What is the polyvagal theory (and can it actually stop a panic attack)?

What is the polyvagal theory (and can it actually stop a panic attack)?

Image of the article titled How to stop a panic attack with frozen meat

Photo: Georgy Dzyoura (Shutterstock)

I’m all about “it’s not TMI, it’s transparency”, which is why TikTok is the best social network – a place where people have no problem confessing naked in 15 seconds or less. It is also a wonderful plato explore the more…unconventional side of wellness and mental health trends. My phone and/or my TikTok account may or may not have been listening to a recent therapy session where my therapist and I were talking about my pandemic panic disorder and the new coping strategy that’s been trending on the streets these days. these days: polyvagal theoryalso known as nervous system hacking.

What are we hacking now?

Basically, the theory is that you can tell yourself anything you want about the fact that you’re not actually being chased by monsters, but your body – or rather your brain – doesn’t care and will send you on the run, fight, gel or fawn, whether you took a deep breath or not. Dealing with these adrenaline rushes of panic therefore requires rewiring the automatic responses of your nervous system.

My therapist sent me this podcast about it and I listened to it twice, trying to absorb as much as possible. I thought it was cool and was definitely going to check it out when I got back from vacation. Then something happened and it kinda reactivated my traumatic reaction. Then I had a trauma birthday. Then my anxiety attacks, previously well controlled, took hold of me again.

Ice your boobs to reduce stress?

Soon I was walking around my house buzzing and crying, without eating or sleeping. To unlink, I went to TikTok and saw this video of a lady sticking frozen beef on her shirtfollowed by more videos of people sticking cups of ice cream in their sports bras, people repeating “vagus nerve”, “polyvagal theory”, “panic attack” and “trauma” over and over again.

When I panic, my mind goes offline. The thoughts – the way I make a living – stop. I needed a way to come back, one way or another. So I filled a jar with ice cream, wrapped it in a baby washcloth, and stuck it in my bra. My son said, “You’re acting weird. He wasn’t wrong. But immediately I felt good again.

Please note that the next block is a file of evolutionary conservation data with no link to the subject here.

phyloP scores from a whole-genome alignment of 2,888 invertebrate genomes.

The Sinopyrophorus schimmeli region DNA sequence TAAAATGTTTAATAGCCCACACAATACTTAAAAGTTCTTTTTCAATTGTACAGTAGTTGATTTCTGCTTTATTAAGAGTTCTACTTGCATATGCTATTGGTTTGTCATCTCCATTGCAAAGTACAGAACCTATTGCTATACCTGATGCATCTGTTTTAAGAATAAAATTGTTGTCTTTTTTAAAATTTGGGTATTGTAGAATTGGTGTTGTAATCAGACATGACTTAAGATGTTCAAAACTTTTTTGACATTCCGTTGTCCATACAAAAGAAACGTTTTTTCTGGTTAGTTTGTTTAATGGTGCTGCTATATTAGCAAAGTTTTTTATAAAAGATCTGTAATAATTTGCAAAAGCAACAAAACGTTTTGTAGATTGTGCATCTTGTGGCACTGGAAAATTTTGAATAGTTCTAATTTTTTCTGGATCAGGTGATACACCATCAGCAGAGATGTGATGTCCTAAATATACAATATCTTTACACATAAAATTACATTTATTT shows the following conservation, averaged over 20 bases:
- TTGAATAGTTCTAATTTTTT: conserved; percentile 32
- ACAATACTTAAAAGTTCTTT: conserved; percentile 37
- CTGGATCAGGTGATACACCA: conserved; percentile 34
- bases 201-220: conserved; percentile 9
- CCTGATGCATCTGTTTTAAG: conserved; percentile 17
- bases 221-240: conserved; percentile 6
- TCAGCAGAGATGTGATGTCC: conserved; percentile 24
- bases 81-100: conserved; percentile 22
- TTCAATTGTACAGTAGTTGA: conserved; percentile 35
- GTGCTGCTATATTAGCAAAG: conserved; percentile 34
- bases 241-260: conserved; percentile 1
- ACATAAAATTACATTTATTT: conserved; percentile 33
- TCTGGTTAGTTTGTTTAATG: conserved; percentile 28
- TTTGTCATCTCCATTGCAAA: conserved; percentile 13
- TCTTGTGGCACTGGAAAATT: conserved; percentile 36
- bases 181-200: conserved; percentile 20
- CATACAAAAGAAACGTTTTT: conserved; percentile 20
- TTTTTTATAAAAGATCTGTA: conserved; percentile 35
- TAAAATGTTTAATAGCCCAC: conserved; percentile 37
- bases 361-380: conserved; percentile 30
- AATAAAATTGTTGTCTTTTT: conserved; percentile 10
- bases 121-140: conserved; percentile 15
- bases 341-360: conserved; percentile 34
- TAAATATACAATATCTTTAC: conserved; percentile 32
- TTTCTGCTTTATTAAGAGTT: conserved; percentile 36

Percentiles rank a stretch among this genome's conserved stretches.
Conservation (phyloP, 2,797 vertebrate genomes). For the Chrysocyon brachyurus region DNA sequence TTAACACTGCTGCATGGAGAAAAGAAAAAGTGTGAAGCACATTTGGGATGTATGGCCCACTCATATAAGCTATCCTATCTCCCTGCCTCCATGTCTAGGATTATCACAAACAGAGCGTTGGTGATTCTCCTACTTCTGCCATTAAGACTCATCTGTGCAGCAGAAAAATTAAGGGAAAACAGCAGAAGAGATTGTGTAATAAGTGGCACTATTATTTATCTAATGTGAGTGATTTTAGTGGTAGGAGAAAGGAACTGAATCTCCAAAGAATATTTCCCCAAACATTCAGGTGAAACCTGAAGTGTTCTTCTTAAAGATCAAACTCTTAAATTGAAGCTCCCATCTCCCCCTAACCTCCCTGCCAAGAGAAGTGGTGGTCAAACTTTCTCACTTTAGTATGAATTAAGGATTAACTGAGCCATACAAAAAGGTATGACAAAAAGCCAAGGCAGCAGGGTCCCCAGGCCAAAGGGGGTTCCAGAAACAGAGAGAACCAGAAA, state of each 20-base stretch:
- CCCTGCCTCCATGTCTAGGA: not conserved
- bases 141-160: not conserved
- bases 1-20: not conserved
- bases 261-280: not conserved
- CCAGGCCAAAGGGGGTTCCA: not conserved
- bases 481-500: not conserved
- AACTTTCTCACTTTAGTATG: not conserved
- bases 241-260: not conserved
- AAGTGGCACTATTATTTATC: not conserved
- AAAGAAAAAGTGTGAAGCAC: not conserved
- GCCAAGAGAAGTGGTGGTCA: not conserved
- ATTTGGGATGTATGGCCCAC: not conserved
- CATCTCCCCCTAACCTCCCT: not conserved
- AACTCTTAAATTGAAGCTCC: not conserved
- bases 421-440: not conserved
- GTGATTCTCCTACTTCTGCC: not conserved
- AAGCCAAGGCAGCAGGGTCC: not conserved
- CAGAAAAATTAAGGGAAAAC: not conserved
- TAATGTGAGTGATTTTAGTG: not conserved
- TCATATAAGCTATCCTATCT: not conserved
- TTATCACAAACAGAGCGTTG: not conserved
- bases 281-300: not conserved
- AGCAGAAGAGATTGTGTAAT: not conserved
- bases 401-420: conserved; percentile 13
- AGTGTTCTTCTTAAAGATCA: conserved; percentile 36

Is it the placebo effect or the real deal?

Surely that’s just the placebo effect at work, right? I had to know. I started asking therapists what they thought, researching the vagus nerve, and ice my breasts if necessary. As always, the internet is torn as to whether or not this viral hack is “pro tip” or just, well, hacky. Granted, many of TikTok’s so-called experts are not licensed mental health professionals. Many are just humans trying something that works for them and, as they say, if it feels good, do it. Up to a point, anyway.

It’s worth noting that many of these content creators claim to be professional mental health experts, even though they don’t have graduate degrees or specialized training. They make money off of people’s mental health crises. Beware of these “coaches”, “gurus” or “docs”. Panic attacks often mimic symptoms of other life-threatening health conditions like heart attacks, and it’s always better to get checked out by a real doctor and be told you have anxiety than to be misdiagnosed with heart disease. If you are experiencing serious mental health issues and are having suicidal thoughts or harming yourself or others, seek help immediately by calling 911 or a Suicide Prevention Hotline.

There is truth in the theory

Therapists say there’s a scientific and therefore real reason why the ice on the chest trick works to calm you down. “Put ice, frozen food or something cold can help stop or prevent panic attacks. In therapeutic terms, it’s called ‘grounding‘- engaging one or more of your senses as a form of distraction,” says Lindsey Mannon, an LCSW from Malaty Therapy in Texas. You stop focusing on your anxiety when you can focus on the cold instead.

Another therapist explains the nervous system’s response to cold: “It constricts the blood vessels and activates the vagus nerve,” explains Christina P. Kantzavelos, an LCSW psychotherapist in Joshua Tree, California. “When the vagus nerve is activated, it shifts you from a sympathetic (fight or flight) response to a parasympathetic (rest and digest) response and slows your heart rate.” Basically, it allows you to deal with your stress instead of just going around in circles.

Other “ice therapy“Methods like ice baths or cold showers have made the rounds of the virus, and there is actually clinical and anecdotal evidence that they can help people with anxiety and panic attacks. won’t work for all people or for all panic attacks.”If you shock your body too much when it’s already in a vulnerable state, it may take longer to get rid of the panic attack,” says Chris Tompkinspsychologist and author. Other Grounding Exercises could be more efficient.

Bottom processing is more important than ice powers

Keep in mind that “it is important to know that even if [ice] is a tool, it does not replace therapy to address the underlying concern of why panic attacks occur in the first place,” says Kantazavelos. While it can be nice to freeze your chest in a stressful moment (and if it is, go for it), it’s also important to research why you’re putting yourself in your freezer in the first place.

Instead of seeking comfort only in TikTok, consider talking to a therapist, a good friend, or a loved one. Feeling so anxious that you need to calm down is not “normal”, even in these endless “unprecedented times”. You deserve a little more complete relief than quickly defrosting meat on your breastbone.

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